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Hospitals and Illness

from the kindness experts of Doing Good Together™

Explore our favorite teaching tools.

Like our service projects, this list is continuously evolving. If you don't see your favorite books or websites, we welcome your suggestions in the comment section below.

Preschool and Early Elementary

Big Bird Goes to the Doctor by Tish Sommers, illustrated by Tom Cooke (Golden Press, 1986). What happens when Big Bird goes for his check-up?

Franklin Goes to the Hospital by Paulette Bourgeois, illustrated by Brenda Clark (Scholastic Inc., 2000). Ages 4-8. Franklin’s visit to the hospital to repair a cracked shell can introduce young children to all aspects of a hospital stay.

Going to the Hospital by Fred Rogers, photographs by Jim Judkis (G.P. Putnam’s Sons, 1997). Ages 2-6. A comforting look at hospitals and hospital procedures thorough the experiences of two young children.

The Surgery Book: For Kids by Shivana Bhatia, MD (Authorhouse, 2010).  Iggy has to get his tonsils taken out.  What could otherwise be a scary experience for a young boy turns into a fun-filled time.

Why Are You So Scared?: A Child’s Book about Parents with PTSD by Beth Andrews, illustrated by Katherine Kirkland (Magination Press, 2011). Ages 5 and up. Using kid-friendly language, this book gives an overview of how to create a harmonious household when a parent is suffering from Post-Traumatic Stress Disorder.

Wishing Wellness: A Workbook for Children of Parents With Mental Illness by Lisa Anne Clarke (Magination Pr., 2006). Ages 6 and up. This book allows and encourages children to express their feelings when facing a life with parents with a mental illness

My Trip to the Hospital by Mercer Mayer (HarperFestival, 2005). Ages 4-8. Little Critter must go to the hospital for the first time when he breaks his leg during a soccer game.

Magic School Bus: Inside the Human Body by Joanna Cole, illustrated by Bruce Degen (Scholastic, Inc., 1990) Ages 4-8. For kids interested in medicine, a fun and informative journey through the human body.

Late Elementary

Because of Anya by Margaret Peterson Haddix (Aladdin, 2004). Ages 8-12. The story of a young girl diagnosed with a rare auto-immune disease and her attempts to hide her illness in order to lead a normal life.

An Elephant in the Room by Jill M. Hastings and Marion H. Typpo ( Hzelden, 1994). Ages 9 and up. Aimed at children and other young relatives of people struggling with alcoholism, this book can open up communication between children and adults about what can be a very confusing topic for children to understand.

Sadako and the Thousand Paper Cranes by Eleanor Coerr, paintings by Ronald Himmler (Puffin, 2004). Ages 8-12. A young Hiroshima girl in the 1940s is sick with leukemia from atom bomb radiation. Legend says that if she folds a thousand paper cranes she’ll get healthy; she decides to try. A true story of courage.

You Shouldn’t Have To Say Goodbye by Patricia Hermes (Sourcebooks Jabberwocky, 2008). Ages 9-12. When Sarah’s mother is diagnosed with cancer, her family must deal with feelings of pain and loss.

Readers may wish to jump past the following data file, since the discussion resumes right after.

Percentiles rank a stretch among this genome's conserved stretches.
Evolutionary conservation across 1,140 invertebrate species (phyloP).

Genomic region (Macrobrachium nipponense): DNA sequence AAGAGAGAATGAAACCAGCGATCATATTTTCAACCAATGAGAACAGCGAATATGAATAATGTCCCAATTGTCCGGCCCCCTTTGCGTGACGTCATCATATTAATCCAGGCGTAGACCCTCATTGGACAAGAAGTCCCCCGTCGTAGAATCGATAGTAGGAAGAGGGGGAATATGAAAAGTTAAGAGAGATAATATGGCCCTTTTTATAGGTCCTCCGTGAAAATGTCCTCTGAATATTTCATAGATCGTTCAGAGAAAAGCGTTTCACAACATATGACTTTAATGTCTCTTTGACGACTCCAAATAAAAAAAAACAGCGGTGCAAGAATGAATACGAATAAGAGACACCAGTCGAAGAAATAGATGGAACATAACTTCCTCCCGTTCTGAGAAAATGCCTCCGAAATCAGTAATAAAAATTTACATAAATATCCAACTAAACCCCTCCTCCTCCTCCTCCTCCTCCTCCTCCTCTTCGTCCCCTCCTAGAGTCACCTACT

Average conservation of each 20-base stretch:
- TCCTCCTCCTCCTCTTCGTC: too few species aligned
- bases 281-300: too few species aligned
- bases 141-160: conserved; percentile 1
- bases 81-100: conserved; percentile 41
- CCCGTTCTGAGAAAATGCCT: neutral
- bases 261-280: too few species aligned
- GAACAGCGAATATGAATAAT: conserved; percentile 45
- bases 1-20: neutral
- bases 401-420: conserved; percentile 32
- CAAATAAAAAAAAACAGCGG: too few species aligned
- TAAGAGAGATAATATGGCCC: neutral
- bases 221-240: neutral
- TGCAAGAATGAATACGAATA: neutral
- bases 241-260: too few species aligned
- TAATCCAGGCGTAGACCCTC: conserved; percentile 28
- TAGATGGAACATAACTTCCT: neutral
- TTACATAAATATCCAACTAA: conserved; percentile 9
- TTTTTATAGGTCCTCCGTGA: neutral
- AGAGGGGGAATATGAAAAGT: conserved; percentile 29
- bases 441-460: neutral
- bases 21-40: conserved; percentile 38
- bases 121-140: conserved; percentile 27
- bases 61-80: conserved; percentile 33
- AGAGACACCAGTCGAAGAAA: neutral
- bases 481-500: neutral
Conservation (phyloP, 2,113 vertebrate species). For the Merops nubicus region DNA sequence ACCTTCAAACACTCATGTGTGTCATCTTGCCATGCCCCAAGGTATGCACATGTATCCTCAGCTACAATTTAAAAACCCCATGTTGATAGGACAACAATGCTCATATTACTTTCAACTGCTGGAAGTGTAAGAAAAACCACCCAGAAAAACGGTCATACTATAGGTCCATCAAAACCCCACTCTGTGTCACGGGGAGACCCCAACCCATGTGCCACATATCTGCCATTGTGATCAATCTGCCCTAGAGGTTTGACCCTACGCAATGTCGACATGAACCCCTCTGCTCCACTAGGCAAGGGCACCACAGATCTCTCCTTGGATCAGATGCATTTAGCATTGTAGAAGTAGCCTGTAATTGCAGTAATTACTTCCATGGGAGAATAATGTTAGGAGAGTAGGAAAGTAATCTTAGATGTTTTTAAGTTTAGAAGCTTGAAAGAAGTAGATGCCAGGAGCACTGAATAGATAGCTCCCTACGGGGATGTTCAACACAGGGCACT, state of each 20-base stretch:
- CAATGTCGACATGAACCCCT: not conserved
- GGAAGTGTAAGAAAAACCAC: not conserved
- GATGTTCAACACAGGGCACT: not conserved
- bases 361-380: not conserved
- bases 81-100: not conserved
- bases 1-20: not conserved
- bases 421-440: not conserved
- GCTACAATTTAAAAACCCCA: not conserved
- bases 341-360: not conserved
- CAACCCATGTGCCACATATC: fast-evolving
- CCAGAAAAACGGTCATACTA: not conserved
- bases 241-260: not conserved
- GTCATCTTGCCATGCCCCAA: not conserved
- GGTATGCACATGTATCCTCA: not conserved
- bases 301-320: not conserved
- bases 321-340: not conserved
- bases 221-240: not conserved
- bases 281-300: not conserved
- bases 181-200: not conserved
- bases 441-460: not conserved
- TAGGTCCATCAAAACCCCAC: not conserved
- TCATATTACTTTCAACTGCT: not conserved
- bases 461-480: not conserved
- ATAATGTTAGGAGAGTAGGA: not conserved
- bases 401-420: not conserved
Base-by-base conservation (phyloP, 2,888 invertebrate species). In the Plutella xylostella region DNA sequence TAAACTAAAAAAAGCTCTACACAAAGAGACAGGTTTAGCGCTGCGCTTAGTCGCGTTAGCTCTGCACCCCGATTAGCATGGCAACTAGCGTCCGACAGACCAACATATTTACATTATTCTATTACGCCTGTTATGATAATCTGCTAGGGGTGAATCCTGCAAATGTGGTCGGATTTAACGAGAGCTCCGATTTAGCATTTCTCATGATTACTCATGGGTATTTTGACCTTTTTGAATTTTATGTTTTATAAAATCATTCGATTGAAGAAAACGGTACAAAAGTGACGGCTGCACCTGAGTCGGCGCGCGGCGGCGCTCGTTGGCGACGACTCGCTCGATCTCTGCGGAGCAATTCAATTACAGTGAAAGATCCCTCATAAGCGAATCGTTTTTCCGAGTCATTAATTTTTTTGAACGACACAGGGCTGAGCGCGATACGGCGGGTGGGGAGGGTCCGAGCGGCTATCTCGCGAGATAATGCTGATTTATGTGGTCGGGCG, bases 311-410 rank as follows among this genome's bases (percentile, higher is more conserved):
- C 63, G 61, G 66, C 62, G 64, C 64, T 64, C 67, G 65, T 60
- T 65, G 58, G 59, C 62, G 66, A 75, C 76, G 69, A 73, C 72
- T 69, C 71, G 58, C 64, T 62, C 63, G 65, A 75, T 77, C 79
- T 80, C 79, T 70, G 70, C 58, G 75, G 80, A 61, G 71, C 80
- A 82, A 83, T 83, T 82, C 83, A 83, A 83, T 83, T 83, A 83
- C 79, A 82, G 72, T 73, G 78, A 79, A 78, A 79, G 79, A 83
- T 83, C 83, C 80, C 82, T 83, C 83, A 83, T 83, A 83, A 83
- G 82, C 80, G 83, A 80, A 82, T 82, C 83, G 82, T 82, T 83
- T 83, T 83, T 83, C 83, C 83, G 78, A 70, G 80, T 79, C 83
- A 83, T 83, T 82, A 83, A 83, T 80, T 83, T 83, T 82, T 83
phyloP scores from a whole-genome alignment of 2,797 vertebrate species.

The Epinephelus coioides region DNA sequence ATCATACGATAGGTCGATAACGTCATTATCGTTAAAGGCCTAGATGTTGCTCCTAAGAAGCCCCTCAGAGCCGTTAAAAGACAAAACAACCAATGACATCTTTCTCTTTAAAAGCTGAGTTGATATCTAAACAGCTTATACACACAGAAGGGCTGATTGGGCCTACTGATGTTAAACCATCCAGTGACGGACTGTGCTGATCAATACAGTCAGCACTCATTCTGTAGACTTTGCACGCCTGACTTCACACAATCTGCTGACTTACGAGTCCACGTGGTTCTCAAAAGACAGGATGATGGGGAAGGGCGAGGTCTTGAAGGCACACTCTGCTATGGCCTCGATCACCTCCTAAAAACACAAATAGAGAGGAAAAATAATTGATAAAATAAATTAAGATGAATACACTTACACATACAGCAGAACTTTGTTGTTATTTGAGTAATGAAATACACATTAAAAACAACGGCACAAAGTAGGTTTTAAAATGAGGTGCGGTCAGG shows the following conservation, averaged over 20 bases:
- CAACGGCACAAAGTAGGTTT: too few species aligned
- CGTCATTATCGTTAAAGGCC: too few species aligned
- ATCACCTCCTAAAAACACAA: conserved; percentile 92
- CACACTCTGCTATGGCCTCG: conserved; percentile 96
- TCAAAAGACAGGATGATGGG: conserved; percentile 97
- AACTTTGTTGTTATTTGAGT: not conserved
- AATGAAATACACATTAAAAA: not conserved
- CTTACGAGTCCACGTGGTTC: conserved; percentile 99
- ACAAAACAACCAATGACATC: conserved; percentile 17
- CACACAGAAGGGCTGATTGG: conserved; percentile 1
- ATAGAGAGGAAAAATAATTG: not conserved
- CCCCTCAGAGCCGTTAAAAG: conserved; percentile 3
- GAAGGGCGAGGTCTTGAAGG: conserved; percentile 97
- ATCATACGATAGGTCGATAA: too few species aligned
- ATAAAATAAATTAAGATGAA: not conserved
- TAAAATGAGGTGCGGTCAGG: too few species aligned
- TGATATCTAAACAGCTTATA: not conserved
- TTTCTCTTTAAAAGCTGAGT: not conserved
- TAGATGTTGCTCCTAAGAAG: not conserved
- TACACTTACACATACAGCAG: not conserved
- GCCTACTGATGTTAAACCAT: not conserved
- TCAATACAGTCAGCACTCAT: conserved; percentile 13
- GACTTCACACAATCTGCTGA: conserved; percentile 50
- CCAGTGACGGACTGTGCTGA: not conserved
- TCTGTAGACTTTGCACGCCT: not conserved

Doctor Wars Board Game by Lurp Designs LLC. Ages 10 and up.  Collect points while you treat patients. No knowledge of medicine required, only a sense of humor!

Young Adult

Chandra’s Secrets by Allan Straton (Annick Press, 2004). Young Adult. The story of a teenage girl in Africa affected by the HIV/AIDS epidemic.

Deenie by Judy Blume (Delacorte Books for Young Reader, 2010). Ages 12 and up. A young girl copes with scoliosis.

A Mango-Shaped Space by Wendy Mass (Little, Brown Young Readers, 2005). Ages 8-12. The story of a teenage girl suffering from synesthesia, a rare disease where colors are seen in sounds, numbers, and letters.

Young People and Chronic Illness: True Stories, Help and Hope by Kelly Huegel (Free Spirit Publishing, 1998) Teens can learn about others their age struggling with diabetes, epilepsy and other chronic illnesses.

The Dawn Rochelle series and other fictional books by Lurlene McDaniel focus on teenagers who are diagnosed with cancer and other diseases while also experiencing heartache, high school, and family problems.

Adult

Always on Call: When Illness Turns Families into Caregivers by Carole Levine (Vanderbilt University Press, 2004). When illness plagues a family, this commonly leads to taking on the additional task of caregiver. This book offers suggestions on how to juggle these new responsibilities and provides personal insight into the subject.

Shock Waves: A Practical Guide to Living with a Loved One’s PTSD by Cynthia Orange (Hazelden, 2010).  When a loved one is diagnosed with Post-Traumatic Stress Disorder, family members and friends can face uncertainty on how to act.  Cynthia Orange’s book outlines how to balance the needs and fears of others with still having a healthy family living situation.

Healthy Children
http://www.healthychildren.org/English/Pages/default.aspx
Run by The American Academy of Pediatrics, this website provides invaluable resources on a variety of topics, such as healthy living, family life, and health issues.

Dream Foundation
http://www.dreamfoundation.org/
Organization that grants wishes to adults with terminal illnesses. Includes several ways to help, including “adopting” a dream.

Project Linus
http://www.projectlinus.org/
Make security blankets for children who are seriously ill or traumatized. The website provides free blanket patterns and links to local chapters.

Make-A-Wish Foundation
http://www.wish.org/ 
Help fulfill the wishes of children with terminal illnesses.

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